Setting The Stage
Drawing a Picture With Words
From the beginning of my writing career, my wife Carolyn has been my working editor. She pulls no punches and helps with so many things, like not switching character point of view, not losing reader momentum in backstory or subplot tangents, focusing the direction of character dialogue, and clearly setting the stage for key story events. She is also good at reducing and simplifying my sentence and paragraph structures.
She has always loved theater and thinks in terms of what the set (background, scenery and props) should look like. Properly staging the story in crisp, clean wording helps the reader form a complete mental picture of what is happening, which keeps the reader oriented and engaged.
Using the right props can make or break a key story event. In addition, a good prop can be woven into the story to tie together a chain of events or people. Certain props can even have their own character, almost a personality. My first car was just a stripped-down dune buggy, an engine on a frame, but it still had lots of character, which contributed to the success of many of my teenage adventures.
I got my first car because of someone else’s Christmas gift. Gerald Rana and I played on the football team together throughout high school. He was a hard-charging full back; I was a center. One year, Gerald’s neighbor got an arc welding kit for Christmas and that very day, the neighbor pushed an old Pontiac into his front yard.
"Pontiac Straight-8" by User Bill Wrigley on en.wikipedia.
Licensed under CC BY-SA 3.0 via Wikimedia Commons.
A straight-8 engine in a still intact Pontiac.
No one worried about the lawn; Trona had no lawns. The alkaline soil killed any grass (and even most weeds) that tried to grow there. With no lawn to worry about, the neighbor decided to use the space in front of his house to turn an old car (with a great engine) into a dune buggy.
Cutting arc in hand, the neighbor dove in and stripped off the car body, even removing the dash board with all its gauges. Then he sliced right through the middle of the car, drive shaft and all, so that the car lay in two separate pieces. Cutting all the way through the car again, but now just in front of the rear wheel assembly, he hauled the whole middle section of the car away to the dump.
|dimasobko/123rf Stock Photo|
Arc Welding a Steel Frame.
He was energized! Work continued for days in every spare moment. He welded together the front and rear pieces of both the drive shaft and frame. The car was now less than half its original length.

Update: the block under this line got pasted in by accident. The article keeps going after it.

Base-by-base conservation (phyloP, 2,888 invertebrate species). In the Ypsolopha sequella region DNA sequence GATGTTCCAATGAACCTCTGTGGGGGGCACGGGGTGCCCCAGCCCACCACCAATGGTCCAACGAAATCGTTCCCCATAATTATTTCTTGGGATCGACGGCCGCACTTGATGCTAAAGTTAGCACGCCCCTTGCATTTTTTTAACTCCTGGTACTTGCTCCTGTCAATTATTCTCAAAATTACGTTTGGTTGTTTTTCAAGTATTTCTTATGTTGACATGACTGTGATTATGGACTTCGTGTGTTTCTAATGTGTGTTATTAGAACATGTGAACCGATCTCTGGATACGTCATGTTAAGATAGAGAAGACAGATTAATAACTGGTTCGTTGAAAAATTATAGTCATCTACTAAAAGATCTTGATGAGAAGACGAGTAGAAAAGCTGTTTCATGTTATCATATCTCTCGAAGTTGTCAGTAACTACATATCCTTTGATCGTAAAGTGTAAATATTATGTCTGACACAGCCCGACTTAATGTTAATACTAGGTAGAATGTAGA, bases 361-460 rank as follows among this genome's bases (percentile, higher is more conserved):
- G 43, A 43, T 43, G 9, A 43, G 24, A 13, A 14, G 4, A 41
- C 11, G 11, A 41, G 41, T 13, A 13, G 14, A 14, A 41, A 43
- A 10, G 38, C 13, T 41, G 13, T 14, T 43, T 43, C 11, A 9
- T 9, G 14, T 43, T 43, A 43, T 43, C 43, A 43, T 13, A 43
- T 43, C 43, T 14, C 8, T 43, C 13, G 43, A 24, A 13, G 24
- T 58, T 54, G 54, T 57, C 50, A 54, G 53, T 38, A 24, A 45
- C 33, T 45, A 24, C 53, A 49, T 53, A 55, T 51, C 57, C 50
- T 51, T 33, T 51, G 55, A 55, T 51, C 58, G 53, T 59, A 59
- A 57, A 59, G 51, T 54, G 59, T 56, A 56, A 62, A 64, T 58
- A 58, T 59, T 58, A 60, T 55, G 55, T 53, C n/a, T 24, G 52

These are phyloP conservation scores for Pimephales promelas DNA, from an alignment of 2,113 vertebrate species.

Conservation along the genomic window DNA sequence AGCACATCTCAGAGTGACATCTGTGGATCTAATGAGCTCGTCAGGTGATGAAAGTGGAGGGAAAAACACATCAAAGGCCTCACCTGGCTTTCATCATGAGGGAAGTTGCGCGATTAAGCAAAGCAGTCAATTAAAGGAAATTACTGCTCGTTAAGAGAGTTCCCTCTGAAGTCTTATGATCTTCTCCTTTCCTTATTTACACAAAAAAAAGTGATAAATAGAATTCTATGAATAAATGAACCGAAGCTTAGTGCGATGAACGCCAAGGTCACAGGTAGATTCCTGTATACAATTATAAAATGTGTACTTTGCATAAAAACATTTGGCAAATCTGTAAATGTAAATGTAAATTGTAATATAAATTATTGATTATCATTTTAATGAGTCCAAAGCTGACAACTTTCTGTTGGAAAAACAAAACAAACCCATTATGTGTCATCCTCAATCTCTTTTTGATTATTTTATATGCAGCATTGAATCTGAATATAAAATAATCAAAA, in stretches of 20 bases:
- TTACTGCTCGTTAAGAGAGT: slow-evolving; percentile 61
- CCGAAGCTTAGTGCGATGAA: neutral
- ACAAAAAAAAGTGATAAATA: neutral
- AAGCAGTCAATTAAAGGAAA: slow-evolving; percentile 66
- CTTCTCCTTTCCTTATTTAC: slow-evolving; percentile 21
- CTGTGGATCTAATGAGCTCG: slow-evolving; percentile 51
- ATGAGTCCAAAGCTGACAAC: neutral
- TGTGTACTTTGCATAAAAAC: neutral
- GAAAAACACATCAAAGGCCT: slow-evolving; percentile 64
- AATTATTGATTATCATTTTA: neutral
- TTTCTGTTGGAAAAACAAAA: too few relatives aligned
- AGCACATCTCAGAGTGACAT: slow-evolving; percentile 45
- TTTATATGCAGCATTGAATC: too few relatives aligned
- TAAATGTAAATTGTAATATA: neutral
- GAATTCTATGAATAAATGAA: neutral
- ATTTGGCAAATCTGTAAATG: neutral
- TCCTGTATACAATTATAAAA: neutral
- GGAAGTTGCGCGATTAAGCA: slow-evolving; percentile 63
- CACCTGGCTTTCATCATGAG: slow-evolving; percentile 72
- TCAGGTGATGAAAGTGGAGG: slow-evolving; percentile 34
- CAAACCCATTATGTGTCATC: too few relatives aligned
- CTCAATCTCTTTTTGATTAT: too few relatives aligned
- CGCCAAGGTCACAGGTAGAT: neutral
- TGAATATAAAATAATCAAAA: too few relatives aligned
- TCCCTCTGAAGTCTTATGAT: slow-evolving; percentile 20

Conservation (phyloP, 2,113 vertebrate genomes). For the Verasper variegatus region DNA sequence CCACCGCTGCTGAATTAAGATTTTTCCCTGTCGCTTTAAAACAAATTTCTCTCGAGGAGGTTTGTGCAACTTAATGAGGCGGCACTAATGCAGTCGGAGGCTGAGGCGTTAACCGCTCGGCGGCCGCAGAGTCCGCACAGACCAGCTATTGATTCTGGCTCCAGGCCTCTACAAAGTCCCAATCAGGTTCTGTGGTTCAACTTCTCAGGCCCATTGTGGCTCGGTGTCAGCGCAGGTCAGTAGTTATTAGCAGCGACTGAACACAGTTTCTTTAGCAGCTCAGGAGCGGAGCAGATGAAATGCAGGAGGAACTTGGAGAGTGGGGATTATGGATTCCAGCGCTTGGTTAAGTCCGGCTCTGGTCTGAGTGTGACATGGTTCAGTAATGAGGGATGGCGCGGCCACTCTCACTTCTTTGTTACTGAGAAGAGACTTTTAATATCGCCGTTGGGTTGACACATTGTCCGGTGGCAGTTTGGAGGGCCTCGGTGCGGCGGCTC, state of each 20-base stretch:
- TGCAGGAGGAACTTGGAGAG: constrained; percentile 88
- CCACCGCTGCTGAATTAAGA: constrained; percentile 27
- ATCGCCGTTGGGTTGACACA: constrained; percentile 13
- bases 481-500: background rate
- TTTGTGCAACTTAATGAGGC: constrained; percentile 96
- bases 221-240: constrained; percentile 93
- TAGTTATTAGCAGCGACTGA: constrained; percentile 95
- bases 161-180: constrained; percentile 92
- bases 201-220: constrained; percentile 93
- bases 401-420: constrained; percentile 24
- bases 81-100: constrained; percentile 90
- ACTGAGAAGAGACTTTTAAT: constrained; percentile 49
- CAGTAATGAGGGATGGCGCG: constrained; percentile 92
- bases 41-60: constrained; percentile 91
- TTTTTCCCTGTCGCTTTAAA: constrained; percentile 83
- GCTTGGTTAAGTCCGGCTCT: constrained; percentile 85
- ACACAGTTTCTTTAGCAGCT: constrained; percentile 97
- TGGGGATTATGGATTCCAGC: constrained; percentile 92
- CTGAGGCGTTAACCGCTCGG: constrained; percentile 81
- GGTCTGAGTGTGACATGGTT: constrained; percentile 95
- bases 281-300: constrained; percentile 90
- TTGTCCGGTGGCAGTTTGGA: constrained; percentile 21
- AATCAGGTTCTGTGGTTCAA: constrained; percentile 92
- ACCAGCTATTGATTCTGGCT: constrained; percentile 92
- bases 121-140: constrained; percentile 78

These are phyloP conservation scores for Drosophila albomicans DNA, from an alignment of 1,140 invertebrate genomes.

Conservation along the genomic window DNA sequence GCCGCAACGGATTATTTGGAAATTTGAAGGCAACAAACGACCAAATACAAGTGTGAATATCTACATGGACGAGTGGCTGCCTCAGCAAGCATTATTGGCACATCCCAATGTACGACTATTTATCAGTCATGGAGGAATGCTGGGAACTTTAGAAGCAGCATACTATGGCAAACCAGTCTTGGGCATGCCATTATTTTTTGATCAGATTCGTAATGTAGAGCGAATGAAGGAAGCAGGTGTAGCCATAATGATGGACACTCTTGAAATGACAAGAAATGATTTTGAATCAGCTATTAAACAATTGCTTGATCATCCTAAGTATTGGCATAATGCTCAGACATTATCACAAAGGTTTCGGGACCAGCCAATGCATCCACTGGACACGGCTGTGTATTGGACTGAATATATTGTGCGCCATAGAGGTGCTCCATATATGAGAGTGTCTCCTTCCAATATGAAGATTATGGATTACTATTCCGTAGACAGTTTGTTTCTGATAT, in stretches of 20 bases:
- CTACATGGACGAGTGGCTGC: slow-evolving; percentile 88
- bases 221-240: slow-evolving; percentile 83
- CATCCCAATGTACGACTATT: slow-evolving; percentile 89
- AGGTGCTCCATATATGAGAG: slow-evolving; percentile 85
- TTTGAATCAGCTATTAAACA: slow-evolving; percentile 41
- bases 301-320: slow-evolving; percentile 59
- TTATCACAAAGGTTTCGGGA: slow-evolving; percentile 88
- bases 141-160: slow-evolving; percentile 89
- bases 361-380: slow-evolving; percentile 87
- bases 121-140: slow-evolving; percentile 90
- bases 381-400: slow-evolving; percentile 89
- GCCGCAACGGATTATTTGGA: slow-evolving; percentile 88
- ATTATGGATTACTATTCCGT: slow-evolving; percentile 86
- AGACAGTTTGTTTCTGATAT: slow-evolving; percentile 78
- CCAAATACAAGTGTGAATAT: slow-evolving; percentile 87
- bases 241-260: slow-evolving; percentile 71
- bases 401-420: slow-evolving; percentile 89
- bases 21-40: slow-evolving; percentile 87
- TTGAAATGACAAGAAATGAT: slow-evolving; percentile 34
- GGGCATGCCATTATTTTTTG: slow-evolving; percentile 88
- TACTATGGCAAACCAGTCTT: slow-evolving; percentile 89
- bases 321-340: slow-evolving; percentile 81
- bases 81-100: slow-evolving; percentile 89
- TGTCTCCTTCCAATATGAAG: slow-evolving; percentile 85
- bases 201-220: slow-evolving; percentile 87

The straight-8 engine, with its eight pistons in a row, took up half the length of the buggy. Behind the engine on the shortened frame was just a bench seat with a gas tank tucked behind that. The car ended there. With no real weight to pull, that straight-8 knew no bounds.
The next step in the plan was to weld on roll bars and side supports, but Gerald’s neighbor ran out of steam at that point. The project sat idle for weeks. All along, Gerald had been observing the project next door with interest, so one day his neighbor called him over.
“Hey, Gerald. You like this dune buggy?”
“Sure,” Gerald said. “It’s going to be great.”
His neighbor chewed his lip. “I think I’m done. My wife is tired of this project and keeps reminding me that I’ve got other things I should be working on.” He raised his eyebrows at Gerald. “If you want it, I’ll sell you this buggy ‘as is’ for just my out-of-pocket costs.”
“Yea? How much you talkin’?”
While you couldn’t beat the price, I think Gerald realized there were going to be ongoing costs of upkeep, and it would be good to have a partner sharing those costs. There were a number of guys he could have partnered with, but he chose me, and the next day in school, he approached me with a proposition. He would let me in on the deal as a 50% owner if I paid half the price to his neighbor.
This sounded like a sweet deal to me. I was 14 or 15 years old at the time and crazy about cars. Though I didn’t have a driver’s license yet, I had been driving (mostly off road) for some time. The buggy had no lights or plates or anything else that was required by law for street use, but it was after all, just a dune buggy intended only for off-road use. I figured I could sell the concept to my Dad on that basis.